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Special Needs

Back to School, Back to Stress: 5 Tips for Autism Parents

Dining Out Tips for Autism Families

Whether your family is eating at McDonald’s or dining at a white tablecloth restaurant, manners are a must. Appropriate behavior varies depending on the venue, but all children –neurotypical or on the spectrum—need to learn to express themselves respectfully and politely.

Pitt students host special program

Special Olympics Young Athletes™ is an inclusive sports play program for children age 2-7 with intellectual disabilities.

A Mom's Story of Restraint and Seclusion Abuse in School

Zachary’s laughter has been called infectious. One specialist even said it sounded much like Charles Schultz’s famous character, Snoopy

Autism and College: Helpful ideas for sending a teenager with autism to college

Sending a teenager who has autism to college can be complicated.

Patriotic Sensory Bottle Craft

Do you need a fun activity to keep the kids occupied during summer break?

The Out-of-Sync Child Grows Up

Adaptive Play and its benefits for children with Autism

Adaptive Play is play that is altered to accommodate the needs of a child. For example, some children are highly sensitive to loud noises, bright lights, crowds, or other factors. During adaptive play, lights can be dimmed, music lowered or other accommodations can be made to meet the specific needs of the children participating.

Good diet strategies for kids with learning and behavioral issues

Behavioral and learning issues like ADHD, processing disorders, dyslexia and Autism are increasing at epidemic levels with no end in sight. Here are some basic things that every parent, especially those with children with a learning or behavioral issue should know about their child’s diet.

Persistent ADHD associated with overly critical parents

For many children with attention deficit hyperactivity disorder, symptoms appear to decrease as they age, but for some they do not and one reason may be persistent parental criticism, according to research published by the American Psychological Association.

When Siblings have Special Health Needs

In any family, each sibling is unique, important and special. So are the relationships they have with each other. Brothers and sisters influence each other and play important roles in each other’s lives.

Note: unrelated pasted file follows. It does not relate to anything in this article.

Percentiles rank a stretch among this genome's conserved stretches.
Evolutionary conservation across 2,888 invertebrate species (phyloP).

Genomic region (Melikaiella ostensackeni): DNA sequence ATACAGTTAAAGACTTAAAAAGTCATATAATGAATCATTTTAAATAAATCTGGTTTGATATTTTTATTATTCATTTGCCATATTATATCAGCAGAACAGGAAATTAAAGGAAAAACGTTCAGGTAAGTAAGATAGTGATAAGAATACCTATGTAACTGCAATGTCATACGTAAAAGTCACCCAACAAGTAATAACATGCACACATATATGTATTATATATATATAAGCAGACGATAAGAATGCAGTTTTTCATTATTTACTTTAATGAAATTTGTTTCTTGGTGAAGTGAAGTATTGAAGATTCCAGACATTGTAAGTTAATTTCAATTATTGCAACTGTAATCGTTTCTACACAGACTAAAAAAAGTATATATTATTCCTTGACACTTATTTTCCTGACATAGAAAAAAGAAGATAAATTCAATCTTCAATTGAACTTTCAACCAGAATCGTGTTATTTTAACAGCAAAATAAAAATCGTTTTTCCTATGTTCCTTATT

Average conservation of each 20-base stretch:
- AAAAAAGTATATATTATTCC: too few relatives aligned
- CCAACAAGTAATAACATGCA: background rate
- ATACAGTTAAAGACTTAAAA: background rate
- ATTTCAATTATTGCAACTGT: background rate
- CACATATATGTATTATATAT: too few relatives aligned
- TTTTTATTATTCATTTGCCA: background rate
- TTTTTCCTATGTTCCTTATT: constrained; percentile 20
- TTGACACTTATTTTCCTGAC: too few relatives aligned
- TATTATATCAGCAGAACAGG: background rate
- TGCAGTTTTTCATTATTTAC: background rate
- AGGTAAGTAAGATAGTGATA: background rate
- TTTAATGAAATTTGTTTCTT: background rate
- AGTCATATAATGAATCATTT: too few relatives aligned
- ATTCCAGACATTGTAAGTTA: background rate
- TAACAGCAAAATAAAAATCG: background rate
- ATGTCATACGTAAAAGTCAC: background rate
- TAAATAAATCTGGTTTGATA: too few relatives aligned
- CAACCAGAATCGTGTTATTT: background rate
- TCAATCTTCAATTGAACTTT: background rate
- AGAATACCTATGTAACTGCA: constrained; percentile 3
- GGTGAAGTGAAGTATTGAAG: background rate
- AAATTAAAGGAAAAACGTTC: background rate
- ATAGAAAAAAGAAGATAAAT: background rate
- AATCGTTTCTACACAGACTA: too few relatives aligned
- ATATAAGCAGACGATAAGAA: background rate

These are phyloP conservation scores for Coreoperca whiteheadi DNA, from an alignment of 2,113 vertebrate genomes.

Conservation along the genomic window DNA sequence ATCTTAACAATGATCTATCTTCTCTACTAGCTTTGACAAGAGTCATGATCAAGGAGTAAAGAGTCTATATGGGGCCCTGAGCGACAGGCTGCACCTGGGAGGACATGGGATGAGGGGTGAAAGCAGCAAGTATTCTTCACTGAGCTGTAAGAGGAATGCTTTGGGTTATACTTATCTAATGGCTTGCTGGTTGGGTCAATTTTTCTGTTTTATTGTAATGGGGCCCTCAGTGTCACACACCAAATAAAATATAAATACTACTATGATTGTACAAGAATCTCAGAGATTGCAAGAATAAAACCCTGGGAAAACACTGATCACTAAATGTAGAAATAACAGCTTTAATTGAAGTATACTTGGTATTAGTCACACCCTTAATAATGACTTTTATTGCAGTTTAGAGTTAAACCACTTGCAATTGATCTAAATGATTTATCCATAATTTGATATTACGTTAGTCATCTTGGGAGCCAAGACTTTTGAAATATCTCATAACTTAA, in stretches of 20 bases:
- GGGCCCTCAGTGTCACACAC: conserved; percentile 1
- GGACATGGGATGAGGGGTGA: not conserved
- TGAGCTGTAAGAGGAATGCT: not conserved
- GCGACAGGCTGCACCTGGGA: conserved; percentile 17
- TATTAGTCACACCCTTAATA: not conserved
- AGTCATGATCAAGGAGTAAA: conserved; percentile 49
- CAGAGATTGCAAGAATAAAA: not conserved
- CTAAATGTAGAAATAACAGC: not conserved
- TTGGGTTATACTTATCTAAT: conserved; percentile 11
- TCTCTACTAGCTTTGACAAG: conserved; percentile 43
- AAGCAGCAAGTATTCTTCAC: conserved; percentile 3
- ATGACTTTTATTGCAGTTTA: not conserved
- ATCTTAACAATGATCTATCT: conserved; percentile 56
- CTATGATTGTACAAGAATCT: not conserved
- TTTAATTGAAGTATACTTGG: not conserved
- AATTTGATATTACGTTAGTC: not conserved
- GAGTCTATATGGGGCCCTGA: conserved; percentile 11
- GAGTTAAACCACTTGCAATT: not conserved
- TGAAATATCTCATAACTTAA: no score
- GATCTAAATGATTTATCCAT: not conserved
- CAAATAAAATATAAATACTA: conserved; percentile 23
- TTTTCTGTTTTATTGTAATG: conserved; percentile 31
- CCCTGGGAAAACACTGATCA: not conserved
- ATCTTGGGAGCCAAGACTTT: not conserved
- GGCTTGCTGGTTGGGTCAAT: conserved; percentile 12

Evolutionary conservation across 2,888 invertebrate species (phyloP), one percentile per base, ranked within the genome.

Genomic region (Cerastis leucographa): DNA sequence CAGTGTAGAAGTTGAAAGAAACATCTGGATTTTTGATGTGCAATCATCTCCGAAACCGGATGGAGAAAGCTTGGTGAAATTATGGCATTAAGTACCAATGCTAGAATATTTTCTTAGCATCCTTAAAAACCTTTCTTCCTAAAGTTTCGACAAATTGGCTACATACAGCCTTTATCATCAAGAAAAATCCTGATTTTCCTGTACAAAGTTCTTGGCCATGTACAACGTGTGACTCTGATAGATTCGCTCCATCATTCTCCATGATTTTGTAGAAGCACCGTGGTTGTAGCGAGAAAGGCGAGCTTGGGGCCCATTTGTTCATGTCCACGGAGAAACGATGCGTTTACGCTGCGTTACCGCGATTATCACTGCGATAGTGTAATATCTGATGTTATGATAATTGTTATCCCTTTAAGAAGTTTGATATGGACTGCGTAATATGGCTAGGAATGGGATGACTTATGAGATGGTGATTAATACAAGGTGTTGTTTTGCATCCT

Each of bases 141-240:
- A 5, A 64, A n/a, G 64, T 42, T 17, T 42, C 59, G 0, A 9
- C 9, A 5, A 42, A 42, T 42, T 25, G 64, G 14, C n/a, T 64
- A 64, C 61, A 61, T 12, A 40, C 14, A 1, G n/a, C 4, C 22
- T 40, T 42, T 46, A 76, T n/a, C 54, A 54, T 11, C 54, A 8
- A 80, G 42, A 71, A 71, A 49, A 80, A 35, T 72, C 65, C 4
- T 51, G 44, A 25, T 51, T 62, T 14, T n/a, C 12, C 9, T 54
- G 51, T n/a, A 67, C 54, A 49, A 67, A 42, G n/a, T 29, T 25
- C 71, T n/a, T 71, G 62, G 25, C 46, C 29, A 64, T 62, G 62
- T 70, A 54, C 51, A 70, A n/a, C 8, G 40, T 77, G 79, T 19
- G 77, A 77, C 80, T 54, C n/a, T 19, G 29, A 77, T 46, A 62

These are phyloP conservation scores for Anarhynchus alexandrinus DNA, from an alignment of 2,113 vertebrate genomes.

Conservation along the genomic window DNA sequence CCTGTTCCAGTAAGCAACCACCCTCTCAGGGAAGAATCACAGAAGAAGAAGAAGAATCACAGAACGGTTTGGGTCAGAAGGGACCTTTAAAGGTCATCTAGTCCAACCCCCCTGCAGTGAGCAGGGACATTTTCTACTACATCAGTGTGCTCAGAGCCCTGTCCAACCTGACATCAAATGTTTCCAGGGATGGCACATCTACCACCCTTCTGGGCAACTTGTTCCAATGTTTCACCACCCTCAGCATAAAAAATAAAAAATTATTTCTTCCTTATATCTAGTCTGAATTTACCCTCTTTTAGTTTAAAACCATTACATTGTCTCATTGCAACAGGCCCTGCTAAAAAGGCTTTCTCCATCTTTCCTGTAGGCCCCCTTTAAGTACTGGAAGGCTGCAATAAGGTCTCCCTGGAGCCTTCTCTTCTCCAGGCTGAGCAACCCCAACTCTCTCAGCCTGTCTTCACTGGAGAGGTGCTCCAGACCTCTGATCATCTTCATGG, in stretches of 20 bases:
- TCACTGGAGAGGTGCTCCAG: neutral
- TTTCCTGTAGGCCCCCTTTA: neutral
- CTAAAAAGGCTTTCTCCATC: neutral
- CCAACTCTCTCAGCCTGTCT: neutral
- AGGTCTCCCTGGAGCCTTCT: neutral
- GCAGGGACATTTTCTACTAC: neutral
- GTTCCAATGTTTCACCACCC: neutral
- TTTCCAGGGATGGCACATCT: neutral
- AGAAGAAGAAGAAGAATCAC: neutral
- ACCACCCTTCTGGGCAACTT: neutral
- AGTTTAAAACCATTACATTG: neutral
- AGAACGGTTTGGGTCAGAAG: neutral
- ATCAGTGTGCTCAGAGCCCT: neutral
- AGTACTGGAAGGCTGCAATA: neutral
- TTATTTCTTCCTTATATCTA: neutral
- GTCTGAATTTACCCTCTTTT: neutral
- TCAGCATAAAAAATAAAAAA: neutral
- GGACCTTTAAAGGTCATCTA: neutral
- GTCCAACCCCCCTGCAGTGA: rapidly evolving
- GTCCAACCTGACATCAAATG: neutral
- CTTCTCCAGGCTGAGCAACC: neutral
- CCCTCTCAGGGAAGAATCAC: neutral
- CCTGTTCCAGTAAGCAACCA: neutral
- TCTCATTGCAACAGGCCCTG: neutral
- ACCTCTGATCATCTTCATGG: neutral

“Don’t Bother,” Challenges of the Invisible Caregivers

While we hear about caregivers of the sick, the elderly, and the older who are disabled, we rarely hear about caregivers of developmentally disabled children. Why? Because raising children comes with having children—and children are expected to have a long life ahead of them.

Justice for All: Training in autism designed to improve state’s Juvenile System

Dr. Tammy Hughes, professor and chair of Duquesne’s Department of Counseling, Psychology and Special Education, is training 1,000 magisterial judges in 2015-2016, meeting the recent amendments to the Pennsylvania Judicial Code that add autism training to mandated continuing education.

Special needs trust planning begins with trust

Special Needs Trusts (SNT) are designed to allow financial resources to remain available to assist an individual challenged with special needs to receive Medical Assistance (MA), Supplemental Security Income (SSI), and/or Mental Health and Intellectual Disability (MH/D) benefits.

Every child deserves a bed where they can sleep safely

Most parents choose their child’s bed based on such variables as size and décor. But for parents of children with physical and cognitive disabilities, bed selection is much more serious. They must be even more cautious about guarding against falls, entrapment and other safety risks. And because safety beds are a medical necessity, they must also navigate challenging insurance requirements.
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